REV RON GREENALL: Clattering clogs and days in the mill
It is a group from a Goosnargh school taking part in a “Business is brilliant” course some years ago.
Now it was during this week in 1935 that a brilliant invention was made by Sir Robert Watson Watt
It was that of radar detection and range finding.radar. Not only was it a valuable asset to Britain during the Second World War but still has a vital part to play today in civil aviation.
It was also in his week in 1839 that the first Grand National was run at Aintree.
The first winner here was aptly named “Lottery.” I hope my second picture gives something of the atmosphere there.
Banks were involved in somewhat of a lottery during this week in 1797, when they issued the first one pound note, so much lighter to carry than the gold sovereign.
Now this is not a leap year. It only occurs once every four years when the year number is divisible by four, but does not end in 00.
This extra day every four years is to keep us in line with the solar year of 365.2422 days. Sometimes leap year is known as “Job’s Year.”
My next picture is an old Robin Starch advert on a Hansom cab .You will remember that the Yorkshire designer Joseph Hansom also designed St. Walburg’s church and steeple in Preston.
I have written recently about our local factory chimneys. Today I am writing about the clattering clogs and working days that many of our grandparents and great grandparents experienced .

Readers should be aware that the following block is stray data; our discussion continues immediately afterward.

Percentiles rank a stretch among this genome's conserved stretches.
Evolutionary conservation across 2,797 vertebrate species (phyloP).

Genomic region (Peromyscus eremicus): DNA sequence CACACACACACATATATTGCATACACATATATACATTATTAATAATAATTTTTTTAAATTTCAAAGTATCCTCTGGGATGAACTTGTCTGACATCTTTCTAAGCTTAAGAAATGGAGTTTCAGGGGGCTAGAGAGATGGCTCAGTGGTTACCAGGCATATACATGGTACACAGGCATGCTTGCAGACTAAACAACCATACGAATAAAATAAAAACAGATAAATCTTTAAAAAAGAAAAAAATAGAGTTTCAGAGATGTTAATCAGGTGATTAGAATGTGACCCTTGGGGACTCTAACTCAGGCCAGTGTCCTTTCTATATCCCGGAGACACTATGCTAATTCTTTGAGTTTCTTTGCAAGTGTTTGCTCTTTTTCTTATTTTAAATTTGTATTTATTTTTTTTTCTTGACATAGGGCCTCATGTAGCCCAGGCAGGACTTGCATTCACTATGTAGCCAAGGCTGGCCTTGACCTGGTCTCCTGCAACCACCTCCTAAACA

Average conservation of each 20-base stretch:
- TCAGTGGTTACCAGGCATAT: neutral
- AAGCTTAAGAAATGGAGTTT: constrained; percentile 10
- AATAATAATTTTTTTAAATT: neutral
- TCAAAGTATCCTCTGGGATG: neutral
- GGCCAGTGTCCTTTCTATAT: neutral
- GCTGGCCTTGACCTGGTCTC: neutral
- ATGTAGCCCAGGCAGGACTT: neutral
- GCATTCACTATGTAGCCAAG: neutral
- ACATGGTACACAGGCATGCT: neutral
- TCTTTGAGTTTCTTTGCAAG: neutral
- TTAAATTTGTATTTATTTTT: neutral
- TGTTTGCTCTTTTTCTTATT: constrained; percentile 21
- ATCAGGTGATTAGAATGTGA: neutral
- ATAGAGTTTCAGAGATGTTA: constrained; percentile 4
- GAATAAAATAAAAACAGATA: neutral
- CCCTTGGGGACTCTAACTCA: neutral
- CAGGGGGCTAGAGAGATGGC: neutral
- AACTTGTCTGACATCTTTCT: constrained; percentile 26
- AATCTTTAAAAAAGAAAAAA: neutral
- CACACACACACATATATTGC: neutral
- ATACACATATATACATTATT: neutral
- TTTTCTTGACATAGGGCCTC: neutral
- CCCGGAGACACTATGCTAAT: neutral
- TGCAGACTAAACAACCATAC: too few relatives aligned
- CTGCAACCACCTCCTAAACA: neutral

The concise Oxford Dictionary describes the clog as a woodened soled outer shoe, formerly worn in wet weather, now chiefly confined to the industrial classes in the North of England.
A Nelson lady tells me her clogs were black with a single strap, brass toe plate and brass studs and that the irons on them sparked on the road.
A man from Chorley commented that in 1920 his clogs cost him six bob a pair .He also commented about the noise and dust in the mill
My fifth picture today is of the iconic Leyland van with a box body on it.
It is advertising and delivering toffee for Edmundson’s another famous firm in Liverpool and whose products were on sale at Aintree for generations.
My last picture, sent to me by Mr. Wilkinson is again iconic of the steam train era and taken at the Bay Horse station many years ago.
I finish with a joke from one of my Christmas crackers “Wanted, ejection seat tester It does involve a small amount of travelling.”